When you’re trying to work your way around the restaurants of London (and there are plenty on my List to get to still…!), it doesn’t seem like it would be a good idea to return to places that you have already been. However, there are good reasons why you may want to; such as reliving the experiences that you had previously with friends or family, or perhaps to try out another aspect of the restaurant’s offering.
Our return trip to Pollen Street Social a couple of weeks’ ago was for both of those reasons; we were celebrating my sister-in-law’s birthday and were trying out their lunch menu (after having had their Tasting Menu on our last visit – review HERE)
As it was a celebration we though it only right to celebrate with some BUBBLES…! I was very tempted by a glass of the 1995 Charles Heidsieck Blanc de Millenaires, Blanc des Blancs but I couldn’t quite justify the £28.50/glass! Instead we went for a more local offering, a glass of NV Coates and Seely Brut Rosé (Hampshire, England), which was crisp, bright and very tart, with flavours of raspberry and redcurrant; a great aperitif wine.
We were ordering from their three-course lunch menu, but this did not stop them bringing some wonderful pre-starters, which were crafted around an afternoon tea theme. A delightful selection of morsels, with my favourite being a delicate pastry case filled with a vibrant beetroot cream and some faux caviar on top. We were also served some “mushroom tea”, which isn’t quite as it sounds (something that you might brew as a student), but instead a very flavoursome mushroom consommé served in a lovely teapot, to help reinforce the afternoon tea theme.
For my starter, I went for a slightly unexpected choice. I was first considering going for the Pressed Terrine of Lancashire Duck and Game, which sounded just splendid. Instead I went for their Paington Harbour Crab served with Meat Radish, Lemon, Yoghurt and Sake; partly because I thought it sounded so unusual, but also because it had been a long time since I had had any crab. The dish was very pretty, with the garnishes making a nice covering over the generous portion of rich, crab meat, although I didn’t think that they added a lot to the taste of the dish. The sauce was poured over the crab with customary reverence and had a deep flavour to it; apparently it was made from crab meat and sake, which gave it a very interesting flavour. I think that the dish could have done with something sweet on it, to add a different element, but other than that I thought that this was a very nice dish.
For the main course I went for something classic, Ribble Valley Chicken Breast served with Truffle and Leek Dressing, Roasted Chicken Fat Mash and Mushrooms. This was a properly brilliant dish, probably one of the best that I’ve had in a while. Refined, classy, decadent, hedonistic – need I say more? The chicken ballotine was cooked beautifully, whilst the leeks retained their crunch in a very pleasing manner. The truffle in the sauce made for a pleasing opulence, which I really enjoyed.
But the star of the show, by far, was the creamy mash. I had to eat it pretty quickly as my dining companions started picking at it, such was my effusive praise for it. The mash itself was dreamily smooth and buttery due to the addition of the chicken fat; the crispy chicken skin on top added a lovely crunch. I think you can probably tell by now that I was rather happy with this dish…!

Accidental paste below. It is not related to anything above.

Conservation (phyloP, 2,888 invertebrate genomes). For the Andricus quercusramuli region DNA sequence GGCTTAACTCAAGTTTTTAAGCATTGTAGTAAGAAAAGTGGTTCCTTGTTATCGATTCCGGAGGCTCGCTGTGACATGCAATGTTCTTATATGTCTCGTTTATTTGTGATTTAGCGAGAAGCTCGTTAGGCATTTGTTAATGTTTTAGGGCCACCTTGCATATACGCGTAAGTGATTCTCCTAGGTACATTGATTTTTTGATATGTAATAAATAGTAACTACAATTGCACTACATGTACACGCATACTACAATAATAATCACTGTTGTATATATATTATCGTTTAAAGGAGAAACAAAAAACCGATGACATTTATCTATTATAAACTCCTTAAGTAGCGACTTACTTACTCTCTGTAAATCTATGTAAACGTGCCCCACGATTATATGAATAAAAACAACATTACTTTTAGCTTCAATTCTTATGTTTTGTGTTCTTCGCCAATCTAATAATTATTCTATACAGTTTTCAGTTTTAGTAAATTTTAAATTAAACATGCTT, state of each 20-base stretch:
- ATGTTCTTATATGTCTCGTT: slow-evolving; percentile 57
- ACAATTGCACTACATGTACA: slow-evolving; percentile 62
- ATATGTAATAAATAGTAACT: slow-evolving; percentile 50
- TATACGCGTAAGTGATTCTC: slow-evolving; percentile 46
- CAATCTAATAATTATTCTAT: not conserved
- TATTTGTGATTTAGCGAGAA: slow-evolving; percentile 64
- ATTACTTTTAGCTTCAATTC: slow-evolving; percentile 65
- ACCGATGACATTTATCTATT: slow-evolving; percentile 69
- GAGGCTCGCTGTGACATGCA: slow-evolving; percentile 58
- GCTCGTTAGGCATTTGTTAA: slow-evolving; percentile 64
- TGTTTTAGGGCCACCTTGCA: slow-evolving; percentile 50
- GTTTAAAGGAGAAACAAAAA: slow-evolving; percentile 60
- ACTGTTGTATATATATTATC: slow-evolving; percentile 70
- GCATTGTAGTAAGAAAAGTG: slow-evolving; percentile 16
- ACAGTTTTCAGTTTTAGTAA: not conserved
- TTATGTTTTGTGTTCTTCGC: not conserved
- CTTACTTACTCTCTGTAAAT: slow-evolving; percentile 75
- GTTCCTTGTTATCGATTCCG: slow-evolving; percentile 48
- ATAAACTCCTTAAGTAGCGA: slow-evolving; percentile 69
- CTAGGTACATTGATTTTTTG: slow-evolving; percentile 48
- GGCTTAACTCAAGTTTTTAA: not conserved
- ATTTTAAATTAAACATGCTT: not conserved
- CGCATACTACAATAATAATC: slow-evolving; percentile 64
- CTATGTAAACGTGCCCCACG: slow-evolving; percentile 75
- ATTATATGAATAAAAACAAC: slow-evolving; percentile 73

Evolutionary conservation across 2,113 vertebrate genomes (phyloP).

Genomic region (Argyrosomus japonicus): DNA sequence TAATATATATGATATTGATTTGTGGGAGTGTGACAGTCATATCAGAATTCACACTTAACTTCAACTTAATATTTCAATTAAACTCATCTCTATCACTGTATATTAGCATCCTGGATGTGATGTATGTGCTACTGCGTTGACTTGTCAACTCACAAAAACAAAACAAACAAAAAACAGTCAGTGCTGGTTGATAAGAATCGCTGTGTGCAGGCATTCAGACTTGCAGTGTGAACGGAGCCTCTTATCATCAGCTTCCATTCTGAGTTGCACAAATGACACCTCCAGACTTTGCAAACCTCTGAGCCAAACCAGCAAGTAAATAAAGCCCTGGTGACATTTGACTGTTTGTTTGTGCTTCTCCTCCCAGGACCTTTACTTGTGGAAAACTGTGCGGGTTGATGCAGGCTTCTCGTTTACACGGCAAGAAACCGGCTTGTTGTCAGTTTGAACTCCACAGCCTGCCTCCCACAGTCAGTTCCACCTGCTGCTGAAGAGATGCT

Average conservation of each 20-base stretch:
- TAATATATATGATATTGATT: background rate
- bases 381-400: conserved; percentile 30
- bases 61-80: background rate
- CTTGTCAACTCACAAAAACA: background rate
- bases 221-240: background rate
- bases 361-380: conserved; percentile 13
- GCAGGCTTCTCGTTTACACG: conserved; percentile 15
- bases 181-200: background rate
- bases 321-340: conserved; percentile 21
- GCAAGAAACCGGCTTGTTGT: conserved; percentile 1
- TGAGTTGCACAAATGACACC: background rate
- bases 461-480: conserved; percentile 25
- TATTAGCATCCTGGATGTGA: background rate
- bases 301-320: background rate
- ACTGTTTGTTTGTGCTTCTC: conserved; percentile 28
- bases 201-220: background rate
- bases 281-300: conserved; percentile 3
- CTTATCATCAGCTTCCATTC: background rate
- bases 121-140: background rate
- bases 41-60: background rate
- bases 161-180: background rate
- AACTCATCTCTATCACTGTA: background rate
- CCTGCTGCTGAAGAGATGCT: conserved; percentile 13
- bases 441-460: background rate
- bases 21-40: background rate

We were going to be drinking a fair amount more wine on this day (it was Open That Bottle Night and we were going home to drink some Tignanello…!), so we decided to go for a bottle of 2014 Auxey-Duresses blanc Les Hautés, Domaine Lafouge (Cote de Beaunes, Burgundy) which was recommended by our sommelier. The nose had definite butterscotch notes to it, with some slightly softer, floral elements (honeysuckle and camomile). On the palate, it was juicy and ripe with notes of candied lemon and ripe pear. It had a really elegant and poised and I was very pleased with this selection as it went very well with the opulent chicken dish.
By this point I was feeling rather extravagant and when I looked at the dessert menu, my eyes started uncontrollably gravitating towards the rather splendid looking cheese trolley that I had passed on my way in. It was wheeled over to me with a degree of pomp, and a little circumstance, which I absolutely loved. The cheese waiter (is that a thing?) took me through the selection of British and Irish cheeses, I opted for a broad spectrum from soft cheeses, through hard cheese, to a blue. I’ll be honest, I can’t remember what they all were, but they were all delicious.
If you’ve followed this blog for a little while, then you will probably be able to guess that if I was having cheese then I was going to order some port with it – and how better than from a Jereboam?! The waiter was struggling to lift the bottle it was so large! The port itself was a classic, a Graham’s 10 Year Tawny Port, which was ideal to match with all of the delicious cheeses.
I’ve come to know that whilst Tasting Menus are often very exciting, if you’re looking for value, lunch menus are often your best bet at starred restaurants. We enjoyed our Tasting Menu a couple of years ago, but I think that we possibly enjoyed our lunch more. This was an excellent meal, we were extremely well looked after and had a thoroughly nice time. We left, four very happy customers.